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The New Path to Ediscovery Success: Business Intelligence
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June 5, 2018

GDPR “Who Is Covered”

GDPR Who is Covered
 
This post is the first of a series of short blog posts about GDPR
 

With GDPR implementation date this Friday, May 25th, it's time to assess where your organization stands with the GDPR. This is the first in a series of short, easily digested blog posts addressing some GDPR basics.

Let's start with who the GDPR applies to.

The GDPR applies to personal data (Article 2.1) about any identified or identifiable natural person (Article 1.1) who is in Europe. It is, of course, a little more complicated than that - but not much.

If a data subject's data is being processed by a Data Controller or a Data Processor in Europe then it applies (Article 3.1) - which may mean that individuals who are not in the EU and have no situs with the EU other than having their data processed by an EU controller or processor are covered.

Separately, if a data subject's data is being processed by an organization outside Europe who EITHER markets goods or services to Europe (Article 3.2a) OR monitors natural people in Europe (Article 3.2b) then it applies.

The citizenship or residence of the individual is not contemplated by the GDPR. Note specifically Article 3.1 applies to the geography of the controller or processor, Article 3.2a applies "to such data subjects in the Union" and Article 3.2b applies "as far as their behaviour takes place within the Union​."

Further, Recital 2 makes clear that the GDPR applies to Data Subjects "whatever their nationality or residence" and Recital 4 echoes that and makes clear that the GDPR is designed for everyone in the world, saying "The processing of personal data should be designed to serve mankind."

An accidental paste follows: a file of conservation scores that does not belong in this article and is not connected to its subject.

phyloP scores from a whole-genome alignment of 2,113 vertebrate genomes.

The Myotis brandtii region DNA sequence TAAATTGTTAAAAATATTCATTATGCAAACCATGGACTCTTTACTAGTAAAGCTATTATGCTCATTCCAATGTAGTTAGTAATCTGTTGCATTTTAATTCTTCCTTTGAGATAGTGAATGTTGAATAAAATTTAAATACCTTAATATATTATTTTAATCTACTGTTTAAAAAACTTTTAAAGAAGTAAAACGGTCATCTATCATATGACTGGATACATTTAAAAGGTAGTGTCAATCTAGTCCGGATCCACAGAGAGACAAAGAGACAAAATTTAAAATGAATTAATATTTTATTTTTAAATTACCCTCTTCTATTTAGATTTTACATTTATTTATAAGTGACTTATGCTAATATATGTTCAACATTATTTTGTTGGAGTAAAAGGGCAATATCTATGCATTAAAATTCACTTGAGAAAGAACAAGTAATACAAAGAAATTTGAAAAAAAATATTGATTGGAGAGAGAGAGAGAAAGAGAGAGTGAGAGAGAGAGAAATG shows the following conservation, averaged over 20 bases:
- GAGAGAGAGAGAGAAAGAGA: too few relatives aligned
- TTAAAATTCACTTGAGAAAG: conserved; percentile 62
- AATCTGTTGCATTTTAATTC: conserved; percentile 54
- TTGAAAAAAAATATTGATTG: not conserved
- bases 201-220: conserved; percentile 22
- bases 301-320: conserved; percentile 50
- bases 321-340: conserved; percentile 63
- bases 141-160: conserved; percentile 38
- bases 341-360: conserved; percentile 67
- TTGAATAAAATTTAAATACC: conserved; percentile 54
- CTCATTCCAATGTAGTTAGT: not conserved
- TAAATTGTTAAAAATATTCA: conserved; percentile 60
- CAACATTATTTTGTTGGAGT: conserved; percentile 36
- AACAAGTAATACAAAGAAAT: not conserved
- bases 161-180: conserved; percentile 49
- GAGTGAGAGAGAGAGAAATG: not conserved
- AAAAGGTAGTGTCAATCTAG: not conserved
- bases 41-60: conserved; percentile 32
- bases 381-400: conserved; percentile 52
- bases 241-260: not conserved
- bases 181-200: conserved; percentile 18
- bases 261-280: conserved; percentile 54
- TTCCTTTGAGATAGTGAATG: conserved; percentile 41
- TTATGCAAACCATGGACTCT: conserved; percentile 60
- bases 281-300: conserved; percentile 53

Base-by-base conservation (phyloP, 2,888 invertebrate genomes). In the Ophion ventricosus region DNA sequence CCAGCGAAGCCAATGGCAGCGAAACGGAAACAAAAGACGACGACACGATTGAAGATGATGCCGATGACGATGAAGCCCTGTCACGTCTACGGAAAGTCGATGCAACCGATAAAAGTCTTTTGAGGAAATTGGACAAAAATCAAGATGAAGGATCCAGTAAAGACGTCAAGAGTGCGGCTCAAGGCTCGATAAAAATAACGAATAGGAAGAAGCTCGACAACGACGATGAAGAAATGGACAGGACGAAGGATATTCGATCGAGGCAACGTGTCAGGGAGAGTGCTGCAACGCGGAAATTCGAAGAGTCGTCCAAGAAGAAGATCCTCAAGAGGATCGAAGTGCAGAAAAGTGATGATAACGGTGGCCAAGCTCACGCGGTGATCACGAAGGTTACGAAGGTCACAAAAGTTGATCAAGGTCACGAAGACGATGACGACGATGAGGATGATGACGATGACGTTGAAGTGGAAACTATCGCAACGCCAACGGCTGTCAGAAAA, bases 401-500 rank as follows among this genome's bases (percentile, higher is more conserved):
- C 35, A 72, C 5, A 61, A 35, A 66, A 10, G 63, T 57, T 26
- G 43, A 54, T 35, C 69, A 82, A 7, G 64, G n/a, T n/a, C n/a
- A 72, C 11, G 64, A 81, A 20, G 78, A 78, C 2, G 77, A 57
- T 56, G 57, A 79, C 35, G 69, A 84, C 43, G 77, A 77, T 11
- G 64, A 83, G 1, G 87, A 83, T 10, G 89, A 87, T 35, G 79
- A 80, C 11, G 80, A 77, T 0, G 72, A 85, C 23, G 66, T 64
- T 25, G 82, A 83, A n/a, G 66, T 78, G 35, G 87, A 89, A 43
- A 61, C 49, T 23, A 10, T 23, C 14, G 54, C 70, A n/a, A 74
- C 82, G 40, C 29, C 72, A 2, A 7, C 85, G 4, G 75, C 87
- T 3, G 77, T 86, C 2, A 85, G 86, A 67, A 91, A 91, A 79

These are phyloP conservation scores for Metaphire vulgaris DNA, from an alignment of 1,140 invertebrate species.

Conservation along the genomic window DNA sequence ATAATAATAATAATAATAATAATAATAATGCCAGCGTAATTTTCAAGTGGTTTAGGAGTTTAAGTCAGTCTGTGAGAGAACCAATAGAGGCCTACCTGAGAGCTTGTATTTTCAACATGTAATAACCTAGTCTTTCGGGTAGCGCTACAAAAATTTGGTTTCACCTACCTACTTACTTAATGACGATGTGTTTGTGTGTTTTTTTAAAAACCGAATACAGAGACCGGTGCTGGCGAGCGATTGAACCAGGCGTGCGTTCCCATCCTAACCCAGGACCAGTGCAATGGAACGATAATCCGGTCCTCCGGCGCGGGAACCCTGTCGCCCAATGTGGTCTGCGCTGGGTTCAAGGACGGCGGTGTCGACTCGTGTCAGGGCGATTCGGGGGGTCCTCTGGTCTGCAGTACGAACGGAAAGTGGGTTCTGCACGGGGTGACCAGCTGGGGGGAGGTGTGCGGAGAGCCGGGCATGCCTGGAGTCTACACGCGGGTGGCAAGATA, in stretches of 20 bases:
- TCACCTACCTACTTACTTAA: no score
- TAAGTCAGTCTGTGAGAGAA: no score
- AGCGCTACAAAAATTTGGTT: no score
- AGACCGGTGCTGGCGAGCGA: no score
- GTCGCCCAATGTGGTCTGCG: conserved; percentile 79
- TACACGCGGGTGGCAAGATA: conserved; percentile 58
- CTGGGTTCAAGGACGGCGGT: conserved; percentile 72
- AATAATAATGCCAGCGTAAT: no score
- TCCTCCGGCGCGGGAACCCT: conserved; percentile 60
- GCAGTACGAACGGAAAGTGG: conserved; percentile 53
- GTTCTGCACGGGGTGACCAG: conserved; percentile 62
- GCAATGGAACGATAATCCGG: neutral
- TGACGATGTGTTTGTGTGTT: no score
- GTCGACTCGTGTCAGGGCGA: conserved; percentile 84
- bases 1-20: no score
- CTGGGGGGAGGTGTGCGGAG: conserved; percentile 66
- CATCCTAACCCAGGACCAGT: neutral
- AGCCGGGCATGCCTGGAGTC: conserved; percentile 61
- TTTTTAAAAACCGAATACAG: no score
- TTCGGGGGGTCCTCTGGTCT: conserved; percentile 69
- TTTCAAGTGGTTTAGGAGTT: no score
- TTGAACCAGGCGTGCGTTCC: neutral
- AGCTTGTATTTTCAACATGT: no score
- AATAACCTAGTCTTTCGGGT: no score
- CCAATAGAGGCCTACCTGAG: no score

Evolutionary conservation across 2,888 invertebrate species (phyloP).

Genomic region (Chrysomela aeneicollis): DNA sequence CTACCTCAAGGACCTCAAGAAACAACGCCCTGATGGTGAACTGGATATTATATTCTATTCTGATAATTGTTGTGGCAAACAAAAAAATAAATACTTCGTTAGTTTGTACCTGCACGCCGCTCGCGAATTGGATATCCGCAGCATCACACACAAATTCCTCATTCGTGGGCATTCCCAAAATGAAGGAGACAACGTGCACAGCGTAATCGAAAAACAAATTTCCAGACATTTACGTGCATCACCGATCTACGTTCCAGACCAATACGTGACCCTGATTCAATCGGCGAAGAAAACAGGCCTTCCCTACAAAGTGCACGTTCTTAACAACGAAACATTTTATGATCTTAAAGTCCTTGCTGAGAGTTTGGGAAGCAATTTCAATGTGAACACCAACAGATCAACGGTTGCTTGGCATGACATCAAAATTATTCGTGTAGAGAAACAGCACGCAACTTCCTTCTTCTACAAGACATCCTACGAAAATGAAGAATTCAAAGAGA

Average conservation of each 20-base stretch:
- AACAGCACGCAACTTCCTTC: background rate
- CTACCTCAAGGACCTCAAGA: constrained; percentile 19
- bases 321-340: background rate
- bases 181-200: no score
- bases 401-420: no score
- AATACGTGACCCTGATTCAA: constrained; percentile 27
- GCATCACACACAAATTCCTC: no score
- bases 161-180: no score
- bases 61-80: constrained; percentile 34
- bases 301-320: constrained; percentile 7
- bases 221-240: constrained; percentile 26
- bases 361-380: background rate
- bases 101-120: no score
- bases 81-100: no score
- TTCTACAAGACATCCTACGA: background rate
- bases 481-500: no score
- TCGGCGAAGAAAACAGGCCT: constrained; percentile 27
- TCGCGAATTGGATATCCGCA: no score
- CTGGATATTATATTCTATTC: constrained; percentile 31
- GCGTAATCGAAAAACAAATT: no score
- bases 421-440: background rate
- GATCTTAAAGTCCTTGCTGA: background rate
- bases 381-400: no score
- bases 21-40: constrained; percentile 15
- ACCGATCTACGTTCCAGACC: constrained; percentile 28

Jonathan Swerdloff
Jonathan Swerdloff
Jonathan Swerdloff is a Consultant at Driven, Inc. Prior to joining Driven, Jonathan was a litigation associate at Hughes, Hubbard & Reed LLP, accumulating more than 10 years experience in eDiscovery that included managing large discovery projects, analysis of enterprise systems, and investigations into nontraditional data sources. Through his experience as a litigator and programmer, Jonathan focused primarily on creative problem solving with regard to all data types. He analyzed and produced complex enterprise systems and developed internal workflows for large litigations. He deployed Information Governance strategies, has extensive experience with structured data collection, analysis, and production, and has served as an expert witness. His experience also includes developing cost-saving legal processes, managing legal budgets, and supervising legal personnel. Jonathan is admitted to the bars of New York and Connecticut. He holds a J.D. from the Cardozo School of Law and an MPS from NYU’s Tisch School of the Arts Interactive Telecommunications Program, where he studied rapid prototyping and software development. Jonathan is also an adjunct professor at the Parsons School of Design, teaching a Masters-level course in regulatory and ethics contexts for product designers. Jonathan previously served as the Director of Legal Strategy at the Corporate Knowledge Strategies Forum
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